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No Time To Hibernate!

20 Dec

2010 has brought a lot of change.  New country, new language, new apartment, and a new climate.  Life seems to keep pushing me northward, and living in a cold and snowy place for the first time takes some adjustment.  

I have had to figure out a few things that seem obvious to some.  For example, always assume you need at least one more layer before walking out the door, the warmth of snow boots is more important to me than having cold feet in chic shoes, and last but not least, it will inevitably snow on the day when it is my turn to shovel.

This naturally piqued my curiosity on how to talk about certain essential topics with my neighbors. I wanted to be able to ask things like: Do I have to shovel that part of the sidewalk too? or Is it ok if I build a big snowman over there?.

After a quick look in the dictionary, here is a quick list of essential snow-related words:

der Schnee – snow

Schnee schippen – snow shoveling

der Schneeball – snowball

eine Schneeballschlacht machen – have a snowball fight

der Schneeman – snowman

einen Schneeman bauen – make a snowman

die Schneeflocke – snowflake 

der Schneepflug – snowplow

der Schneefall – snowfall

I think that’s enough for now!  I hope you will be able to put this info to good use and have some fun! Viel Spaß!

Out with English and in with German?

11 Nov


I can definitely feel my brain cells scrambling around more trying to grasp the subtleties of learning a new language in my late twenties than they did in my late teens.  Sometimes I even have the impression that German is pushing English right out of my head!   Luckily, I have still never found proof of someone forgetting their native language.  However, language learning can cause some grammatical turbulence.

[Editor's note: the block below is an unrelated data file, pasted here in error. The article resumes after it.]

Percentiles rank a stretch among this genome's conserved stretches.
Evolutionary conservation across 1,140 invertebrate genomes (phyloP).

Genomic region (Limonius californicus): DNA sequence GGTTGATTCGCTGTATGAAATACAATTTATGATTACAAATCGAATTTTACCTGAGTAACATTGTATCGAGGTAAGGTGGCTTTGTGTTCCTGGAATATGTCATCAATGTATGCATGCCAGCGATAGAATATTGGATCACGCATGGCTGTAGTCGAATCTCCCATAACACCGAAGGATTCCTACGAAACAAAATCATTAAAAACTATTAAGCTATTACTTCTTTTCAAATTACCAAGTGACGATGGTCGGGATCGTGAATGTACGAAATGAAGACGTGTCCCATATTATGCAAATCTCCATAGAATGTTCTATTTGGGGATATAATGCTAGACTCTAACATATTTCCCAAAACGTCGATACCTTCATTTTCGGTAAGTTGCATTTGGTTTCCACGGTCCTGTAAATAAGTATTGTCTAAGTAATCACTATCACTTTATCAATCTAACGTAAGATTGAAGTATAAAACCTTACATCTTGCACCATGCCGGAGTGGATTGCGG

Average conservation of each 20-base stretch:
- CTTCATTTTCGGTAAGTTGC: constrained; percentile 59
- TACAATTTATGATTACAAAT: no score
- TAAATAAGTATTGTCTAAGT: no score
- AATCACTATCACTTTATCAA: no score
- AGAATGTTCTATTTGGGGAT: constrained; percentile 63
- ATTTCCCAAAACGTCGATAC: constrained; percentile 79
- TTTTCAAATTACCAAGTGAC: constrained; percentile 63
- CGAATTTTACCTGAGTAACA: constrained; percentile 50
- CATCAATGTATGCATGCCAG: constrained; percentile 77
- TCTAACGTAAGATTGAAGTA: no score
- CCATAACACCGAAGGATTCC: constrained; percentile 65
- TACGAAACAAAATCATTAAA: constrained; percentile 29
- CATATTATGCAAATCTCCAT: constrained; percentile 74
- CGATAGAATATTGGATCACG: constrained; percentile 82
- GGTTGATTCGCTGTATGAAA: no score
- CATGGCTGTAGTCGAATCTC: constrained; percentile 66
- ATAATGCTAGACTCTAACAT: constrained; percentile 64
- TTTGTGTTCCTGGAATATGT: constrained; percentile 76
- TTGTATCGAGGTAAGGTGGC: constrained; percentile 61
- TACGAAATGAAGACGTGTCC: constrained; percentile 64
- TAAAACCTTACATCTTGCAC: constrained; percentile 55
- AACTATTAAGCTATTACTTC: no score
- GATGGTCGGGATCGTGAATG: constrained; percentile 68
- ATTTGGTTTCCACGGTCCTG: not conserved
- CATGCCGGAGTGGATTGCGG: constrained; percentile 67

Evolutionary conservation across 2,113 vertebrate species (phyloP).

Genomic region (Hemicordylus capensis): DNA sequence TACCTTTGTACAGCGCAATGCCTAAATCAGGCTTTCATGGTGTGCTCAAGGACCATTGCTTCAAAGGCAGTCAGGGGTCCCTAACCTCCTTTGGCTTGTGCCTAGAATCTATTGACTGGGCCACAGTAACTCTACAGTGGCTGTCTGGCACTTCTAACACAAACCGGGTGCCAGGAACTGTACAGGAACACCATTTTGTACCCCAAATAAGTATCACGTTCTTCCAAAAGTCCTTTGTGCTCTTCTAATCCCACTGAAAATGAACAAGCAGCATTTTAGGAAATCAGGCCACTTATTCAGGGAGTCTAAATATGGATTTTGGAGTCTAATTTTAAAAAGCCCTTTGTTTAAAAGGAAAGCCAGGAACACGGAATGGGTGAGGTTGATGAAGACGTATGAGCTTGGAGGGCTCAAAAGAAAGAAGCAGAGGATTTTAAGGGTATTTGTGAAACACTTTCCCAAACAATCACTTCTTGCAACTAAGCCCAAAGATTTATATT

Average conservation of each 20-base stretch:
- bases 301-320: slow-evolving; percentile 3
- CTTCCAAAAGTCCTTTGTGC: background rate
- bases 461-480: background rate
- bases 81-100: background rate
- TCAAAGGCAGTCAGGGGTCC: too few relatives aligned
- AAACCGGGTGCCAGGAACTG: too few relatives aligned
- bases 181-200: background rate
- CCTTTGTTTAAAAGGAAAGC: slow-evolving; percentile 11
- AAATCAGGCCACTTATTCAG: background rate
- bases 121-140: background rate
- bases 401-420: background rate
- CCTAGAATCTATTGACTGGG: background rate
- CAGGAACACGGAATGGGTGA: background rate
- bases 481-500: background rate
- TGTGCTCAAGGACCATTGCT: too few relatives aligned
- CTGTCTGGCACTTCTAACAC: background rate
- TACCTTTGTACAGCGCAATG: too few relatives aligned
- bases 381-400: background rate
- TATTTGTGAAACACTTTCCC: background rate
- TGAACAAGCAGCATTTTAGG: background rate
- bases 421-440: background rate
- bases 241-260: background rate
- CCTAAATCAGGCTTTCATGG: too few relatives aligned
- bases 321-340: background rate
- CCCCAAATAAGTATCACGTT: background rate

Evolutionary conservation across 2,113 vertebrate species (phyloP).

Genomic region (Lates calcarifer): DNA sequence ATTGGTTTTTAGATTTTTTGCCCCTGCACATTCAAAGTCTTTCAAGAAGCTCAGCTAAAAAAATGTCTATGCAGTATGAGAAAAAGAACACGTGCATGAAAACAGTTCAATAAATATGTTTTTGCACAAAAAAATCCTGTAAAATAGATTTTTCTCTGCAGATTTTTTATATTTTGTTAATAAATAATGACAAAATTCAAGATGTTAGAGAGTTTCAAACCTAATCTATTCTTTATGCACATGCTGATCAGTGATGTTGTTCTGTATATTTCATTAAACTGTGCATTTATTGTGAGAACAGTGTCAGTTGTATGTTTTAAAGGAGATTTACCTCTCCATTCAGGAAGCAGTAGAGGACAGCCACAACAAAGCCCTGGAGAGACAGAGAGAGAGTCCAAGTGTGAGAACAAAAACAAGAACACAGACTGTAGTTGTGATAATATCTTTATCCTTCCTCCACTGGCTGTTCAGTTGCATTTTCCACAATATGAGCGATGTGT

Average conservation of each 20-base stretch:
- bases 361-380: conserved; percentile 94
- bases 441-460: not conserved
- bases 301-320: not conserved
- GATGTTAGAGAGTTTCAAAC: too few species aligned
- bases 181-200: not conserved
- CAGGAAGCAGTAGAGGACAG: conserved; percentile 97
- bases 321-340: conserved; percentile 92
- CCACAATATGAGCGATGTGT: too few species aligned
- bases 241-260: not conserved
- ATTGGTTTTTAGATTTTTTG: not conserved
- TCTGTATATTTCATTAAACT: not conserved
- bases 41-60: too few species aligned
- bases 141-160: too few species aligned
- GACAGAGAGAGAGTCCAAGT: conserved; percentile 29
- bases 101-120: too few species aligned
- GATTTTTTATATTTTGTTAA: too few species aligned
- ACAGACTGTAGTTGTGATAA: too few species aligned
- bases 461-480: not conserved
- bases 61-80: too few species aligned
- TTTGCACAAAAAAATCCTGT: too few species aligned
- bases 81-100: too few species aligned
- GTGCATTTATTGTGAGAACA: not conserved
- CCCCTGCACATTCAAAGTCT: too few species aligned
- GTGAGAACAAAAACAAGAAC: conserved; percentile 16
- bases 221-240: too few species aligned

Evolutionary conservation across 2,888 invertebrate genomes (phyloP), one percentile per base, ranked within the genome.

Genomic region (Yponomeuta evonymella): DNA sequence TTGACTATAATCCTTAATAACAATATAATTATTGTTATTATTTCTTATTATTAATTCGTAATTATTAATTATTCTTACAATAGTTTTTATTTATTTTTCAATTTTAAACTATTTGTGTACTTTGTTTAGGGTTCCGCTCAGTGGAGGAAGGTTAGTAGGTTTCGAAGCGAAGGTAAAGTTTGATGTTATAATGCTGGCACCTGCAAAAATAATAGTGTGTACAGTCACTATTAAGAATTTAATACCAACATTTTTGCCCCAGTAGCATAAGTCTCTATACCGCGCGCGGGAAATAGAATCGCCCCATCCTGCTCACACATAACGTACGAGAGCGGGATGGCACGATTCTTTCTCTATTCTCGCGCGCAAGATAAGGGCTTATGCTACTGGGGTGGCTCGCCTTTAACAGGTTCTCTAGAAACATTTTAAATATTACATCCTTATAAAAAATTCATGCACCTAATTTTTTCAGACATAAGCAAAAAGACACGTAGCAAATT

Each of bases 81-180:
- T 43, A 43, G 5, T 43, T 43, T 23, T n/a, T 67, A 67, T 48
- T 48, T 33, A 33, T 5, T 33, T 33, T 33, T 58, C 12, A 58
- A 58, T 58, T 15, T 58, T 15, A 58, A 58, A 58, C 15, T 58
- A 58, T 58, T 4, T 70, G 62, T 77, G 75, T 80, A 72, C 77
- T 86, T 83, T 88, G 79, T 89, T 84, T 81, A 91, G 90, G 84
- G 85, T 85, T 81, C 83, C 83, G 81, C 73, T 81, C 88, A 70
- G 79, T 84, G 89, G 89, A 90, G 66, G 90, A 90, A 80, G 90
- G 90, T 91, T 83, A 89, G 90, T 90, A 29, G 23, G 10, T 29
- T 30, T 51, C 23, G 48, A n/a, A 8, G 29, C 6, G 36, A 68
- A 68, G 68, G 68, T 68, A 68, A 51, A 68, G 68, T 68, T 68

Language mix-up syndrome…

When learning a new language, the danger of making spelling and grammatical errors in your own language definitely becomes and issue.  For example, compound words are suddenly giving me trouble.  German, like English, has a bunch of them, and I have found myself constantly wanting to attach or detach words in English that I should not. Capitalization has also become an issue.  In German ALL nouns are capitalized, and this has totally skewed my perception of what simply looks right when writing in English.

…a chronic condition?

Most people’s knowledge of their native language is intuitive, and when confusion strikes we have to dig deeper.  There is unfortunately no remedy for this muddle other than a trusty dictionary and a quick grammar review.

So, in the hope of finding some easy rules to put an end to my confusion, I have spent the last hour or so scouring the internet and flipping through grammar books.  What did I find?  There is indeed no easy answer.

Mixing and matching in a seemingly arbitrary manner

Some German words are so long that they have a perspective.

– Mark Twain

Compound words seem to follow complex and even somewhat arbitrary rules in any language.  German is famous for having very long words compound words.  However, compound words in English can be confusing too.  You can classify and analyze them for hours, but no handy little rule exists to tell you if you should be writing “raincoat” or “rain coat.”  Native speakers just learn to connect the two words, and when we forget, the easiest thing to do is crack open a dictionary or Google it (a less reliable, but more modern solution).

Capitalization, however, seems much more straightforward to me in German than in English.  You just capitalize all your nouns.  In English not only do you have to think about whether or not it is a proper noun and where it is placed in the sentence, but you also have to consider a whole slew of quirky little rules: do not capitalize the first letter after a colon, do capitalize words derived from proper nouns (English grammar – English is derived from the proper noun England, but grammar is just a plain old noun), titles should only be capitalized when followed by a name or when referring directly to the person (The President, president, President Lincoln),….  The list goes on, and varies from one side of the Atlantic to the other.

The truth is that most people probably do not pay very close attention, especially when reading online, but glaring spelling or grammatical errors can be fatal in a professional context. So, the battle is on, as I set out to learn German, and possibly relearn a little English.